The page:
Politics: Off year, on the money
With a wide-open race for President and earlier than usual primaries next year, TV stations should start to see a bump in ad spending this fall.
NEW YORK (CNNMoney.com) -- There typically aren't a lot of political advertisements in odd years since there aren't any Congressional races and no presidential election. But this odd year is shaping up to be a bit odder than the most.
Many candidates in the race for the presidential nomination, with no clear frontrunner in either party, coupled with many states moving their primaries to Feb. 5, 2008 to create so-called "Super Duper Tuesday," means that more political advertising should hit the TV airwaves this year.
"Broadcasters are counting down the days until 2008, not only with the presidential race but also Senate races. But with the early primaries, some stations are already starting to see some ad spending," said Mark Fratrik, vice president of BIA Financial Network, a consulting firm for the media industry based in Chantilly, Va.
In fact, Republican Mitt Romney has already begun airing commercials in Iowa. That state's caucus will be held on January 14. Democratic nominee Bill Richardson has also run television spots in Iowa as well as New Hampshire, which hosts its primary on January 22.
Evan Tracey, chief operating officer of Campaign Media Analysis Group, an Arlington, Va.-based subsidiary of advertising research firm TNS Media Intelligence, said he expects more candidates to start running commercials in the third and fourth quarters of this year.
As such, Tracey predicts that there could be as much as $600 million in broadcast political ad spending this year. While that pales in comparison to last year's record $2.3 billion in political commercials, fueled by the bitter mid-term elections, Tracey said ad spending in 2007 could be the highest ever for an odd-numbered year.
"This is the most wide-open and uncontested presidential field that we've had in modern media times," Tracey said. "We fully suspect we will break off-year records for political ad spending." A potential boost to political ad spending this year would be good news for both the national major TV networks, CBS (Charts, Fortune 500), GE's (Charts, Fortune 500) NBC, News Corp.'s (Charts, Fortune 500) Fox and Disney (Charts, Fortune 500)-owned ABC, as well as the affiliates that own local stations, companies like LIN TV (Charts), Sinclair Broadcast Group (Charts) and Hearst-Argyle Television (Charts).
One media buyer said the national networks in particular could see a bigger bump in ad spending earlier than usual because so many key states are moving primaries to the Super Duper Tuesday date, including California, Georgia, Illinois and New York.
"Demand will be there and you will see money shift into the fourth quarter of this year," said Karen Agresti, senior vice president and director of local broadcast with Hill Holiday, an ad agency based in Boston. "One of the things that may happen is that you could see some money that had been earmarked for local shift to national advertising since so many big states are going to February 5."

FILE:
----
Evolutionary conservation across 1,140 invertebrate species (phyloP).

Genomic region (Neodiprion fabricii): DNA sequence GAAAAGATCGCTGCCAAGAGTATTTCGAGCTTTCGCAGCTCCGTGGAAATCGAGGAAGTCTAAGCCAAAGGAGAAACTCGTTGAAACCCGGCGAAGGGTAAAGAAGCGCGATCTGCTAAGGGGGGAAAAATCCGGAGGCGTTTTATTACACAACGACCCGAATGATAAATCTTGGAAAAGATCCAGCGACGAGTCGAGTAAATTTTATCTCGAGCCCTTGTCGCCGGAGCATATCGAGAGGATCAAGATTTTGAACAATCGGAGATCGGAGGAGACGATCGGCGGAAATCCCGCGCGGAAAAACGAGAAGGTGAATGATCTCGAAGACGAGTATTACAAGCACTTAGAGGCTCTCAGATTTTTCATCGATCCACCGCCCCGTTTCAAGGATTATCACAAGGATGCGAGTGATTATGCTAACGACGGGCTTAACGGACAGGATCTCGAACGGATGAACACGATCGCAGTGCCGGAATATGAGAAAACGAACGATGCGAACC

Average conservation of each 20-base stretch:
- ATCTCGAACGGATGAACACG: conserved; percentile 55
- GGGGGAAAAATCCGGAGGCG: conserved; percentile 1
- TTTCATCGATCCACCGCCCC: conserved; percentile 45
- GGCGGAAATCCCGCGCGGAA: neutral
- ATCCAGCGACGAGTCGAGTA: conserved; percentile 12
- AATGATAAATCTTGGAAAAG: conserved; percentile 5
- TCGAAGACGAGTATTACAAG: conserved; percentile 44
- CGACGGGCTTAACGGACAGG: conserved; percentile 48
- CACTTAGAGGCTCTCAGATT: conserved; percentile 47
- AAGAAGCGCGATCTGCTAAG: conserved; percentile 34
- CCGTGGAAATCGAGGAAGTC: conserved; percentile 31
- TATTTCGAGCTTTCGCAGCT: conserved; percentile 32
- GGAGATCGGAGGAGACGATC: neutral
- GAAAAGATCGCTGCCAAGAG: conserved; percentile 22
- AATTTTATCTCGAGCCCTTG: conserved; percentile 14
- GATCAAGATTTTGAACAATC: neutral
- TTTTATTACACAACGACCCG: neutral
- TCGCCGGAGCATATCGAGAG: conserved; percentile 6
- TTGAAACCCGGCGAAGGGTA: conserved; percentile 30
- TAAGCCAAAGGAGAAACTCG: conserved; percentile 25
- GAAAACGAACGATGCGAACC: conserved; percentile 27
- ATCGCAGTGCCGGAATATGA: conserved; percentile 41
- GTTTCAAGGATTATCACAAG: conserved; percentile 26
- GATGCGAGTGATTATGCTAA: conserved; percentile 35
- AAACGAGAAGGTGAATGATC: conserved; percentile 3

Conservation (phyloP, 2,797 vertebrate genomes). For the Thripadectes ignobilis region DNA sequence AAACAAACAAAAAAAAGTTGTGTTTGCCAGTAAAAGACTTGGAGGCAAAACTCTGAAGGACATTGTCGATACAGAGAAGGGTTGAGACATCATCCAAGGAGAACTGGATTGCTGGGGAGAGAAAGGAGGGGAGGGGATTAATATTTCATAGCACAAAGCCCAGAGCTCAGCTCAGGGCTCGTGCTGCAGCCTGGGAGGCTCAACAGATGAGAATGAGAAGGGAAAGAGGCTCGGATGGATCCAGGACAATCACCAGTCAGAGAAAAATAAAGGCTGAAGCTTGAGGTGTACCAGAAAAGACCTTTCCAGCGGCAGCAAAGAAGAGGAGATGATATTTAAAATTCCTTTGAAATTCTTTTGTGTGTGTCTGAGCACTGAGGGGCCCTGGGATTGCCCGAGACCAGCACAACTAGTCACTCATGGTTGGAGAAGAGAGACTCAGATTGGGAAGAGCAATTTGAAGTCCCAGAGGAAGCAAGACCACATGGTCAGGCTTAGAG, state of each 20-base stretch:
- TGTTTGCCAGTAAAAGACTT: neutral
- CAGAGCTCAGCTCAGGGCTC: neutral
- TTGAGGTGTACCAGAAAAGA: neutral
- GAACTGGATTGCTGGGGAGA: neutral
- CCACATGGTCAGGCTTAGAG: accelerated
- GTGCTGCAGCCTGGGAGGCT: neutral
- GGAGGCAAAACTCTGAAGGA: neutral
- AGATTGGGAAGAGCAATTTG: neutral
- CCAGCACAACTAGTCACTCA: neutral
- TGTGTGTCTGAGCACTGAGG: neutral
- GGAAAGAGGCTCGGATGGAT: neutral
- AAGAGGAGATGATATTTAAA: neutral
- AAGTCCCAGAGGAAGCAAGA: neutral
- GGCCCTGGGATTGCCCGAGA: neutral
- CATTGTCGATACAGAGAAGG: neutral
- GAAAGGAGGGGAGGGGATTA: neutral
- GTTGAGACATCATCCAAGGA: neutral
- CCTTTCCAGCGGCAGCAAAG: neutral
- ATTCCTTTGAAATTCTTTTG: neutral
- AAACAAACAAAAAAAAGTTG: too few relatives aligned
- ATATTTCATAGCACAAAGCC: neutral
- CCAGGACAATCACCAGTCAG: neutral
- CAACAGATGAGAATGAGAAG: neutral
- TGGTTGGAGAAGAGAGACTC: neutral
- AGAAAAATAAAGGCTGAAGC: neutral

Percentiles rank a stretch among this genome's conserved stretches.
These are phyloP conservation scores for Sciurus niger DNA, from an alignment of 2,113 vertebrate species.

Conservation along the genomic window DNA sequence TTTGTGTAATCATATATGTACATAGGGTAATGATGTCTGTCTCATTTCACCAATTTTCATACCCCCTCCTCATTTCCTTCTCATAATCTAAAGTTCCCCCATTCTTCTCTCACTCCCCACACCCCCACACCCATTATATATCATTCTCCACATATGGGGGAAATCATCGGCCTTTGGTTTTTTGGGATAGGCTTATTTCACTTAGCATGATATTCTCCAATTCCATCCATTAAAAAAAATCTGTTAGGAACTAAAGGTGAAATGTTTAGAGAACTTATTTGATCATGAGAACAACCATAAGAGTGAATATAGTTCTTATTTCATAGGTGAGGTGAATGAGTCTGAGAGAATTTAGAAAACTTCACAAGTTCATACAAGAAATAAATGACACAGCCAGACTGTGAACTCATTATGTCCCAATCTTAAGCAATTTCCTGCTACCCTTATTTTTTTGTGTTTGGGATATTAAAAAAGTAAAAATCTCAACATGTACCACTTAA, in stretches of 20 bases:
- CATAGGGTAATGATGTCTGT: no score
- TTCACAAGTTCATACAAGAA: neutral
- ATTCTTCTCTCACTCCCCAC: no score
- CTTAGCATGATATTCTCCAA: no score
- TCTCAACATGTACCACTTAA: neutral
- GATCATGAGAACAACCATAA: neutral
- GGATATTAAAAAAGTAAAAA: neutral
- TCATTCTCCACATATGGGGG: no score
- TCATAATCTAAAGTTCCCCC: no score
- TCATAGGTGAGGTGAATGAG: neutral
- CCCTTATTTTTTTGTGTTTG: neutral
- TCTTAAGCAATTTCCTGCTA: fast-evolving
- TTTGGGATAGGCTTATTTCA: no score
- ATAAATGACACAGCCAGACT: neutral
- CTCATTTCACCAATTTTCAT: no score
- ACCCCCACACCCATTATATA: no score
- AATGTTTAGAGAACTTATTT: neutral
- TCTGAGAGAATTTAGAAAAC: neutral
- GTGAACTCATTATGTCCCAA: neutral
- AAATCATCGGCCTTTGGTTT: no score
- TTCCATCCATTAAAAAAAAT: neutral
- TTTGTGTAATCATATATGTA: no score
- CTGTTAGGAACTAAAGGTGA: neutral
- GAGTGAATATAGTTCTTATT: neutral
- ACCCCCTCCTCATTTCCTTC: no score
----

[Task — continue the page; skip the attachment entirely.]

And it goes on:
Still, the lion's share of political advertising will, of course, be in 2008. And there is some debate about whether a shift in the primaries will cause spending to dip next year since a slew of candidates could drop out as early as mid-February if they don't do well on February 5.
"I don't know if more spending this year will lead to a decrease in the amount of money spent next year but secondary candidates are likely to get out a lot faster in 2008. In the past, you had primaries still taking place in March, April and May but by the middle of February, we will know who's really in the race," Agresti said.
But Tracey thinks 2008 could even top last year's record. Even though candidates could drop out more quickly than in prior years, the fact that neither the incumbent president nor vice president is running for president next year should lead to a competitive, i.e. expensive, campaign for the general election.
"We look at ad spending in 2006 as a floor, not a ceiling. Everything points to an extremely active, contentious climate next year," Tracey said.
Finally, the possibility of a wealthy independent candidate joining the race in 2008 could also fuel ad spending. To that end, New York City mayor, and billionaire, Michael Bloomberg announced last week that he was switching his political status from Republican to unaffiliated.
While Bloomberg has denied having any interest in running for president, that hasn't stopped speculation from swirling about him running as an independent next year. And if he does run, that could significantly bolster the coffers of TV stations.
According to several reports, Bloomberg spent more than $70 million of his own money overall (not just advertising) during his 2001 run for mayor and another $85 million on his reelection campaign in 2005.